In what was a rare situation for Pete Carroll’s Seahawks, Damien Lewis arrived in training camp with a starting spot in his hands. John Schneider admitted as much when, two days after Lewis was selected, Seattle released D.J. Fluker. After the incumbent starter was let go, Schneider said of the situation at right guard, “Once we drafted Damien everybody felt like we were drafting a starting right guard in the National Football League. He’s just a man.”
While Schneider was right to be optimistic about Lewis’s future as a starter in the NFL and move on from Fluker, without any rookie minicamps or OTAs to work with, it would be difficult to get a sense of Lewis’s immediate transition to the pros. By releasing Fluker, however, that didn’t seem to matter: the team’s third-round selection was to either sink or swim as a rookie.
Despite the blank preseason schedule this year, early returns are promising. Lewis has drawn almost exclusively glowing praise from coaches and teammates. Asked about Lewis on Monday, Pete Carroll couldn’t hide his excitement:
He’s a special football player. He’s got a tremendous body for the position. He’s got great body mass, and he’s really powerful. You can see him in positions already, torqueing, showing that he can return to balance really well, which is great for an offensive lineman. He’s really smart. He’s studied really hard. Guys already can sense that you can count on him to know what’s going on. He’s off to a really good start. He moves well on the second level. He’s showing us that he can pull and get on the edge. He’s done nothing but good stuff so far.
Carroll gushed over the entire offensive line on Monday and has seemingly taken a special liking to Lewis and Stephen Sullivan, both of whom were coached by Carroll’s former USC colleague Ed Orgeron.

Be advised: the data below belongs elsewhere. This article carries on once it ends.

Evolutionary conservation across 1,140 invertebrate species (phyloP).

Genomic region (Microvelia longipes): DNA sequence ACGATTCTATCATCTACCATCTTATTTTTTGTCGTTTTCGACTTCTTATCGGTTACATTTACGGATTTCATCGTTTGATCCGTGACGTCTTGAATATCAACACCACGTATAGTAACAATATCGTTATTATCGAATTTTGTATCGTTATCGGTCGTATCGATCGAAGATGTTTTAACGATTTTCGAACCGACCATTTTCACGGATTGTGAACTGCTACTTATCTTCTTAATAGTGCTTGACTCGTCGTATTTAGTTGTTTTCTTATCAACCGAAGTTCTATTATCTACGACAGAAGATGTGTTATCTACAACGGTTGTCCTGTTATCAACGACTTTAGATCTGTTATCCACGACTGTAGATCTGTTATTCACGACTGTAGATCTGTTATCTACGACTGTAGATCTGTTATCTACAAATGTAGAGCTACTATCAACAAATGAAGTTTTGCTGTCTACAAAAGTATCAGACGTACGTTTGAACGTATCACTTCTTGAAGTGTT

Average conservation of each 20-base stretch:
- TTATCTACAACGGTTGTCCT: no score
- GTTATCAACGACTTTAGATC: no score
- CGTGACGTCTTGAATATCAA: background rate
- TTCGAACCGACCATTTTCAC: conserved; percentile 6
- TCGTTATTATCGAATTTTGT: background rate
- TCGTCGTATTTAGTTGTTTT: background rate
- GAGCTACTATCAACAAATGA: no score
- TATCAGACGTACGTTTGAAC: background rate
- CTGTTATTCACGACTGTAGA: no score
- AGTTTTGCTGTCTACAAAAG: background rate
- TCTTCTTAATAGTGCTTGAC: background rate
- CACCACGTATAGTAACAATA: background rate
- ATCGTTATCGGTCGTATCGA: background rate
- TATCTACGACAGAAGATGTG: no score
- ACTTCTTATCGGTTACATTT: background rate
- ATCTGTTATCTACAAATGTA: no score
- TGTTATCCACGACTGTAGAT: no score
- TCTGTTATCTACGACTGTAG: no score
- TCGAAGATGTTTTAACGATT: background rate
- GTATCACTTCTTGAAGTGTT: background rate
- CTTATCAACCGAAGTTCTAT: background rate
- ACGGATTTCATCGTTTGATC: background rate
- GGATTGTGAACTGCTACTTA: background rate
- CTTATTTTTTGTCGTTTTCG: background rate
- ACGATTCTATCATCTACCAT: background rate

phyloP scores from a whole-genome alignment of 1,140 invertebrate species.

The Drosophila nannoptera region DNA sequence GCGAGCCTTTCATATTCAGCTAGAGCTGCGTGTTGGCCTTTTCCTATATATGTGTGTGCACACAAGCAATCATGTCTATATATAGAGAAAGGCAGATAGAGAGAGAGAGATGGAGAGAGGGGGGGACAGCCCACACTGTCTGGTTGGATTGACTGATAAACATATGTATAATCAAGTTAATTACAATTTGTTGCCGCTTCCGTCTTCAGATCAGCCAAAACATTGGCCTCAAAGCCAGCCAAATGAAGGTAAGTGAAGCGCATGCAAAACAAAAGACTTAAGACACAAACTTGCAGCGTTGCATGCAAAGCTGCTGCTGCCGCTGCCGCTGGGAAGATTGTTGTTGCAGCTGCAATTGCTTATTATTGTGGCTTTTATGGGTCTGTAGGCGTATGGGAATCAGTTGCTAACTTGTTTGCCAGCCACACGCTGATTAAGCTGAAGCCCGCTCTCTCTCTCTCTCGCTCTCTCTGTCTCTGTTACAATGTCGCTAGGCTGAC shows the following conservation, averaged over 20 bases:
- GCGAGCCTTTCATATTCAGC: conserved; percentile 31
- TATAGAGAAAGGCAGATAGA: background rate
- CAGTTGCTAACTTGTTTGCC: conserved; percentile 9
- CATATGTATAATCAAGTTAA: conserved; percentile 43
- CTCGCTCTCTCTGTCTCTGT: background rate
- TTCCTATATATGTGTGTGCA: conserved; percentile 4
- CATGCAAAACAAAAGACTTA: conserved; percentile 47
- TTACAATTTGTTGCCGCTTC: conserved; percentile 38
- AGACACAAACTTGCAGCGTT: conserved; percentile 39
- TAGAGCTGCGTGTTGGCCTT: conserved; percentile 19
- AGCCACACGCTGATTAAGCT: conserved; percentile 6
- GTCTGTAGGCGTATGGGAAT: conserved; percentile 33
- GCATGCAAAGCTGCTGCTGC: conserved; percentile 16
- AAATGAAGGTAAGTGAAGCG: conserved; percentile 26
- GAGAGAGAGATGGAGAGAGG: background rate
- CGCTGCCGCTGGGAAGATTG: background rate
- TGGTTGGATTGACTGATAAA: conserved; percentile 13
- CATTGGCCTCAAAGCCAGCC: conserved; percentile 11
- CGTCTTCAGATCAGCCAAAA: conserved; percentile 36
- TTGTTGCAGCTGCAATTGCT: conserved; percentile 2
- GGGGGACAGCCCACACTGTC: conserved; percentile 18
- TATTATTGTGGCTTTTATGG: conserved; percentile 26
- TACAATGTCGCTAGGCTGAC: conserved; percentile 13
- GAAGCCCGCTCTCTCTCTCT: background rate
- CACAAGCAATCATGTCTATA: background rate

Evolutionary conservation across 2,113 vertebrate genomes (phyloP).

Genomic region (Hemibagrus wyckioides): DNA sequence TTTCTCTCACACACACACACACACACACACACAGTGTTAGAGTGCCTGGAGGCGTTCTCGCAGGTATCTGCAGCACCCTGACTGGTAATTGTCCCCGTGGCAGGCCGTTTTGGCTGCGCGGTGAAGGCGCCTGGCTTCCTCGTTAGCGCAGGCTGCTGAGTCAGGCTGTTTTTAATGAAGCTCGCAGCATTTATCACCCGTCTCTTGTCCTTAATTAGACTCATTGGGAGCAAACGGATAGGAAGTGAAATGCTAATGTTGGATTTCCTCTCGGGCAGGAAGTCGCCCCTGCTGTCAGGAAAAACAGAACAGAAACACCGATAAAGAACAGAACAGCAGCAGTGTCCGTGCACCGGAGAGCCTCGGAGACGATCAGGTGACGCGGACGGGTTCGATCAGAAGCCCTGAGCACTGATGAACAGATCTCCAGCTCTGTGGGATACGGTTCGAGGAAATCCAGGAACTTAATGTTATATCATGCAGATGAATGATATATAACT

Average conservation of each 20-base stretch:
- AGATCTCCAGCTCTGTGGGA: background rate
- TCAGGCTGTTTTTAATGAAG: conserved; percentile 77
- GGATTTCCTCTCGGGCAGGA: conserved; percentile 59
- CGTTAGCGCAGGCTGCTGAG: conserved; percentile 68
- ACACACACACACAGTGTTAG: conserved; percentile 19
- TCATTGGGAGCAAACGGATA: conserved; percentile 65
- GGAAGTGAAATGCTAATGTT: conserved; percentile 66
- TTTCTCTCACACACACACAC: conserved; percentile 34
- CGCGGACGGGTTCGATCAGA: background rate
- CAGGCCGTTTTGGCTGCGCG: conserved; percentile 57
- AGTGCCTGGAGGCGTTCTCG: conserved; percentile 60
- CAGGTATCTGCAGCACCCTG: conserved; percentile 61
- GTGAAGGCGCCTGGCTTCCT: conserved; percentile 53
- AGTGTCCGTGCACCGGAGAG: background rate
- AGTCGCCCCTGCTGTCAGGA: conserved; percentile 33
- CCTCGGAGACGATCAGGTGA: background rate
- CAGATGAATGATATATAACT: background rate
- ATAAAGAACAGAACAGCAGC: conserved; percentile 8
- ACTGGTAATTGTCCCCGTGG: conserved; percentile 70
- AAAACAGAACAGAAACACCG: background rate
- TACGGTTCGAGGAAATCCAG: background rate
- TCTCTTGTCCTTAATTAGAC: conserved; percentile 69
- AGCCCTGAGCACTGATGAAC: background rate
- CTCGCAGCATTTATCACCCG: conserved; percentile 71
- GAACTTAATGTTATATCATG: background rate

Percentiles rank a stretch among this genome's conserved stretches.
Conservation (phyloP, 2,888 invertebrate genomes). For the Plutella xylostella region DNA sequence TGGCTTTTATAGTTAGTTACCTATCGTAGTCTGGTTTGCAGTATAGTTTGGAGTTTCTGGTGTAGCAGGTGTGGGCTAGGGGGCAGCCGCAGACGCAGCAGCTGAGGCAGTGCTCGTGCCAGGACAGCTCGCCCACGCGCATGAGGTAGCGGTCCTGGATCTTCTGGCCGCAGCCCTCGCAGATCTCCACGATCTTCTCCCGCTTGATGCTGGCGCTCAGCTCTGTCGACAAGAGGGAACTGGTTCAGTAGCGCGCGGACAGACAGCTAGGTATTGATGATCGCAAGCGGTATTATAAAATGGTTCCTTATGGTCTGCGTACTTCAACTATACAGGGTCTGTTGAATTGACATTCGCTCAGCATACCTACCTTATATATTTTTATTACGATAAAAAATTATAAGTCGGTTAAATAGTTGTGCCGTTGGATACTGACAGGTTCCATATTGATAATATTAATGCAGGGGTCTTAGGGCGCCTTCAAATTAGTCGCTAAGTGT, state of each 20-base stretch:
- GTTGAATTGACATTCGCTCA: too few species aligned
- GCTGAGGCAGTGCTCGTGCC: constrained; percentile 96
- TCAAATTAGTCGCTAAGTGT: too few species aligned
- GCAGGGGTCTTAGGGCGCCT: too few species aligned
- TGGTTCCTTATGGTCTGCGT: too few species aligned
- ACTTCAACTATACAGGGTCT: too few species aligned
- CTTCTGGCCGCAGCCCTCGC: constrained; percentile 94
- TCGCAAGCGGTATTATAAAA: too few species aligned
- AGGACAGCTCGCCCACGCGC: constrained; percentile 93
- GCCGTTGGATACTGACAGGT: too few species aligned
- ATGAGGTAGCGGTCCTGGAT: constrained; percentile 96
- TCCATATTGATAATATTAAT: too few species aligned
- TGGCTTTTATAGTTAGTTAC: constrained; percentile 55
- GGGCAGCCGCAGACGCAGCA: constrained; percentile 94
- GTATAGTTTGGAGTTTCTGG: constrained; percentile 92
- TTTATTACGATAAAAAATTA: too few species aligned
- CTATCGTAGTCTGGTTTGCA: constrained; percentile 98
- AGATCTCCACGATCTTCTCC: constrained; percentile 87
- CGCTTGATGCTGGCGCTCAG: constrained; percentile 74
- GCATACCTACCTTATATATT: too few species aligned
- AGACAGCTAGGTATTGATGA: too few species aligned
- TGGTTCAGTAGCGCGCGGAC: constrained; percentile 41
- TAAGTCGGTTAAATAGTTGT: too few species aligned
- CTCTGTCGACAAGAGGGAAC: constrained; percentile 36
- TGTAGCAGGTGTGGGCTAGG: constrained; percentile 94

I think Damien Lewis is going to be a baller. He’s looked really good. He didn’t have a typical rookie offseason, he had to learn everything at home. He was really able to retain a lot of information and to be able to see him physically in practice in 1-on-1s, he’s been stellar. And we have a good group of defensive linemen. They make us work. And (Lewis) has a lot of ability. He’s strong. Plays with great leverage. He can move well. We’ve had a lot of guys that have been standing out, but him stepping in as a rookie in his first NFL action, he’s been that guy to me.
It is not unusual for a team to heap praise upon a player they are excited about, but what makes the admiration around Lewis so encouraging is that it suggests his development remains on the same trajectory it has been on for several years.
As a high school recruit in Mississippi, Lewis was unranked.
Undeterred, Lewis went to JuCo program Northwest Mississippi Community College, where he started for two seasons and earned two All-American selections.
From there, Lewis transferred to the powerhouse that is LSU, a massive step up from his previous stop.
All Lewis did in that part of his story was start 28 straight games, allow just 5 sacks and 13 hurries in 1,089 pass blocking snaps, be named second-team All-SEC in 2019, help LSU’s offensive line to win the Joe Moore Award as the best unit in the country, and end his collegiate career with a national championship.
From Week 11 of his senior season until Lewis was crowned a national champion, the Tigers’ right guard graded as Pro Football Focus’s best guard in the nation.
Unranked. Junior College. LSU. The best guard in the country. Now, a rookie on an overhauled offensive line overwhelmed with praise and new information.
Of course, maybe the praise Lewis has earned is premature and he struggles, understandably so, out of the gate. That is certainly a possibility, even more so in the incredibly bizarre 2020 season. However, the early reviews of Lewis’s transition to the NFL suggest that the upward trajectory he has been on for several years, which has seen him improve at every stop, will continue in the NFL. If that does end up being the case, the Seahawks’ entire offensive line could find themselves on an upward trajectory, too.